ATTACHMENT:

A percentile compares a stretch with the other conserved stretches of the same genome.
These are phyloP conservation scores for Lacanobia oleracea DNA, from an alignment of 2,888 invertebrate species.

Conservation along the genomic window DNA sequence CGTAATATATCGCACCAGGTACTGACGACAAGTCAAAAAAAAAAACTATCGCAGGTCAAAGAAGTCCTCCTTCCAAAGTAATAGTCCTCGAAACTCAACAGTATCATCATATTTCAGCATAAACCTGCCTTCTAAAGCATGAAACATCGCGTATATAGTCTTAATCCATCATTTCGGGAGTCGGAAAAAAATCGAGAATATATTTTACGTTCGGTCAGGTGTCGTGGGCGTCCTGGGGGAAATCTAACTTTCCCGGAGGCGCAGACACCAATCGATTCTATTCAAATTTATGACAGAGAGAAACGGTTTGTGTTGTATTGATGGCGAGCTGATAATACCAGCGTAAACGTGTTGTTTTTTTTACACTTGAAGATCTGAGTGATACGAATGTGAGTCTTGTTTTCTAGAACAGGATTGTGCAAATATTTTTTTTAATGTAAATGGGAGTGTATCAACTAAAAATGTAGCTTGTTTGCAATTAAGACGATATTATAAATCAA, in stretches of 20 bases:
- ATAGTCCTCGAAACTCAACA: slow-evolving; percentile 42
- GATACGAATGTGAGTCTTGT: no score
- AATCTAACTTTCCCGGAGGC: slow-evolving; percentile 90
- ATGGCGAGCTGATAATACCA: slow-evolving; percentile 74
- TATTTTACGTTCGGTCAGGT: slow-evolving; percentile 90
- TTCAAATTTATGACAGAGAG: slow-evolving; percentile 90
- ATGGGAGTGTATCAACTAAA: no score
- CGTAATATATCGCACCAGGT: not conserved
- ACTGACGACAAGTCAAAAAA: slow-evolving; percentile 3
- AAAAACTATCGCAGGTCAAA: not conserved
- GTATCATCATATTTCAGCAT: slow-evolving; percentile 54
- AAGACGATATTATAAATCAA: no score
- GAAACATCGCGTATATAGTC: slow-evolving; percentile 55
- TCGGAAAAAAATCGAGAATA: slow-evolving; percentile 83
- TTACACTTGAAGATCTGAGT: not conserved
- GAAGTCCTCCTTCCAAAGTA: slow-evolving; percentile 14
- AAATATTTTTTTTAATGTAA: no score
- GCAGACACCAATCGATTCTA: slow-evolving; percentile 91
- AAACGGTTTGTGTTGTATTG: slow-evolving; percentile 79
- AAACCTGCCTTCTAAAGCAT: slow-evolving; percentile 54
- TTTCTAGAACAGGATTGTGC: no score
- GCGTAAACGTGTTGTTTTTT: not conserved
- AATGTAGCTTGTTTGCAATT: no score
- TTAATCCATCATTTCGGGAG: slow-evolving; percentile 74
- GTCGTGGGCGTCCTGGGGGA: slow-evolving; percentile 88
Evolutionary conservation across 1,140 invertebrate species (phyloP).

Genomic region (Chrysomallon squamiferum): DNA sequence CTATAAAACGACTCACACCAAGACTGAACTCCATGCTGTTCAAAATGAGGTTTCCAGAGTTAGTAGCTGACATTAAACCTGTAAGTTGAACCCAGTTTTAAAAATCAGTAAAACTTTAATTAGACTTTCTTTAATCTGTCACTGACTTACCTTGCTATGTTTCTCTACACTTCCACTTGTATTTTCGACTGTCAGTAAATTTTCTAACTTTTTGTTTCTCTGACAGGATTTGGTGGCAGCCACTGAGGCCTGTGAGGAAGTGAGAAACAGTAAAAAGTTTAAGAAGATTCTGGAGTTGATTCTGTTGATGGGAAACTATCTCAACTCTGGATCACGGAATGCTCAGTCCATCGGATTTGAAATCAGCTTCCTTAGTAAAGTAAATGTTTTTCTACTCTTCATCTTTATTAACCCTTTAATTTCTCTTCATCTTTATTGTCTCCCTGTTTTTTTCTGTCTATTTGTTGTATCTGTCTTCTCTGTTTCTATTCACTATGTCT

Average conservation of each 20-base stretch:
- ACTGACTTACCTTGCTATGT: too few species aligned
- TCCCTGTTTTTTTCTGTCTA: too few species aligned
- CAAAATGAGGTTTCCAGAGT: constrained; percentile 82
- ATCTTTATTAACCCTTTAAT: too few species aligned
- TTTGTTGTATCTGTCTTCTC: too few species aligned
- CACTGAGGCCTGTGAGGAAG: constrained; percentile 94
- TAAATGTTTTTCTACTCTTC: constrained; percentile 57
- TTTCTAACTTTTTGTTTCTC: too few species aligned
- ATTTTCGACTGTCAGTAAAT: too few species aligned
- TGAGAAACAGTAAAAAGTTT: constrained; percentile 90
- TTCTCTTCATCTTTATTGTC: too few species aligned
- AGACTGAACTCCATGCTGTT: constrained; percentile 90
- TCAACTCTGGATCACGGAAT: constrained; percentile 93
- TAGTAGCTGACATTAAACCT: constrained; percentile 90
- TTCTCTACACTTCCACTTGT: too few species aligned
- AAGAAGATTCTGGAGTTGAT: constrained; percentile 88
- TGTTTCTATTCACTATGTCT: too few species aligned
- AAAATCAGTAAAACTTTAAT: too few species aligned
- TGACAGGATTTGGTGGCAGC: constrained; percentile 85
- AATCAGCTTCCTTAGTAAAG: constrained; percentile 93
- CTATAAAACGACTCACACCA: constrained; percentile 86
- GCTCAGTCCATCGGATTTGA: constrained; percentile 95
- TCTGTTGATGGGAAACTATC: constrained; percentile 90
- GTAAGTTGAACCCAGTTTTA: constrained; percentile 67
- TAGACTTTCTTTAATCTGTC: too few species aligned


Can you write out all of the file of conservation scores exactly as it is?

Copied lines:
A percentile compares a stretch with the other conserved stretches of the same genome.
These are phyloP conservation scores for Lacanobia oleracea DNA, from an alignment of 2,888 invertebrate species.

Conservation along the genomic window DNA sequence CGTAATATATCGCACCAGGTACTGACGACAAGTCAAAAAAAAAAACTATCGCAGGTCAAAGAAGTCCTCCTTCCAAAGTAATAGTCCTCGAAACTCAACAGTATCATCATATTTCAGCATAAACCTGCCTTCTAAAGCATGAAACATCGCGTATATAGTCTTAATCCATCATTTCGGGAGTCGGAAAAAAATCGAGAATATATTTTACGTTCGGTCAGGTGTCGTGGGCGTCCTGGGGGAAATCTAACTTTCCCGGAGGCGCAGACACCAATCGATTCTATTCAAATTTATGACAGAGAGAAACGGTTTGTGTTGTATTGATGGCGAGCTGATAATACCAGCGTAAACGTGTTGTTTTTTTTACACTTGAAGATCTGAGTGATACGAATGTGAGTCTTGTTTTCTAGAACAGGATTGTGCAAATATTTTTTTTAATGTAAATGGGAGTGTATCAACTAAAAATGTAGCTTGTTTGCAATTAAGACGATATTATAAATCAA, in stretches of 20 bases:
- ATAGTCCTCGAAACTCAACA: slow-evolving; percentile 42
- GATACGAATGTGAGTCTTGT: no score
- AATCTAACTTTCCCGGAGGC: slow-evolving; percentile 90
- ATGGCGAGCTGATAATACCA: slow-evolving; percentile 74
- TATTTTACGTTCGGTCAGGT: slow-evolving; percentile 90
- TTCAAATTTATGACAGAGAG: slow-evolving; percentile 90
- ATGGGAGTGTATCAACTAAA: no score
- CGTAATATATCGCACCAGGT: not conserved
- ACTGACGACAAGTCAAAAAA: slow-evolving; percentile 3
- AAAAACTATCGCAGGTCAAA: not conserved
- GTATCATCATATTTCAGCAT: slow-evolving; percentile 54
- AAGACGATATTATAAATCAA: no score
- GAAACATCGCGTATATAGTC: slow-evolving; percentile 55
- TCGGAAAAAAATCGAGAATA: slow-evolving; percentile 83
- TTACACTTGAAGATCTGAGT: not conserved
- GAAGTCCTCCTTCCAAAGTA: slow-evolving; percentile 14
- AAATATTTTTTTTAATGTAA: no score
- GCAGACACCAATCGATTCTA: slow-evolving; percentile 91
- AAACGGTTTGTGTTGTATTG: slow-evolving; percentile 79
- AAACCTGCCTTCTAAAGCAT: slow-evolving; percentile 54
- TTTCTAGAACAGGATTGTGC: no score
- GCGTAAACGTGTTGTTTTTT: not conserved
- AATGTAGCTTGTTTGCAATT: no score
- TTAATCCATCATTTCGGGAG: slow-evolving; percentile 74
- GTCGTGGGCGTCCTGGGGGA: slow-evolving; percentile 88
Evolutionary conservation across 1,140 invertebrate species (phyloP).

Genomic region (Chrysomallon squamiferum): DNA sequence CTATAAAACGACTCACACCAAGACTGAACTCCATGCTGTTCAAAATGAGGTTTCCAGAGTTAGTAGCTGACATTAAACCTGTAAGTTGAACCCAGTTTTAAAAATCAGTAAAACTTTAATTAGACTTTCTTTAATCTGTCACTGACTTACCTTGCTATGTTTCTCTACACTTCCACTTGTATTTTCGACTGTCAGTAAATTTTCTAACTTTTTGTTTCTCTGACAGGATTTGGTGGCAGCCACTGAGGCCTGTGAGGAAGTGAGAAACAGTAAAAAGTTTAAGAAGATTCTGGAGTTGATTCTGTTGATGGGAAACTATCTCAACTCTGGATCACGGAATGCTCAGTCCATCGGATTTGAAATCAGCTTCCTTAGTAAAGTAAATGTTTTTCTACTCTTCATCTTTATTAACCCTTTAATTTCTCTTCATCTTTATTGTCTCCCTGTTTTTTTCTGTCTATTTGTTGTATCTGTCTTCTCTGTTTCTATTCACTATGTCT

Average conservation of each 20-base stretch:
- ACTGACTTACCTTGCTATGT: too few species aligned
- TCCCTGTTTTTTTCTGTCTA: too few species aligned
- CAAAATGAGGTTTCCAGAGT: constrained; percentile 82
- ATCTTTATTAACCCTTTAAT: too few species aligned
- TTTGTTGTATCTGTCTTCTC: too few species aligned
- CACTGAGGCCTGTGAGGAAG: constrained; percentile 94
- TAAATGTTTTTCTACTCTTC: constrained; percentile 57
- TTTCTAACTTTTTGTTTCTC: too few species aligned
- ATTTTCGACTGTCAGTAAAT: too few species aligned
- TGAGAAACAGTAAAAAGTTT: constrained; percentile 90
- TTCTCTTCATCTTTATTGTC: too few species aligned
- AGACTGAACTCCATGCTGTT: constrained; percentile 90
- TCAACTCTGGATCACGGAAT: constrained; percentile 93
- TAGTAGCTGACATTAAACCT: constrained; percentile 90
- TTCTCTACACTTCCACTTGT: too few species aligned
- AAGAAGATTCTGGAGTTGAT: constrained; percentile 88
- TGTTTCTATTCACTATGTCT: too few species aligned
- AAAATCAGTAAAACTTTAAT: too few species aligned
- TGACAGGATTTGGTGGCAGC: constrained; percentile 85
- AATCAGCTTCCTTAGTAAAG: constrained; percentile 93
- CTATAAAACGACTCACACCA: constrained; percentile 86
- GCTCAGTCCATCGGATTTGA: constrained; percentile 95
- TCTGTTGATGGGAAACTATC: constrained; percentile 90
- GTAAGTTGAACCCAGTTTTA: constrained; percentile 67
- TAGACTTTCTTTAATCTGTC: too few species aligned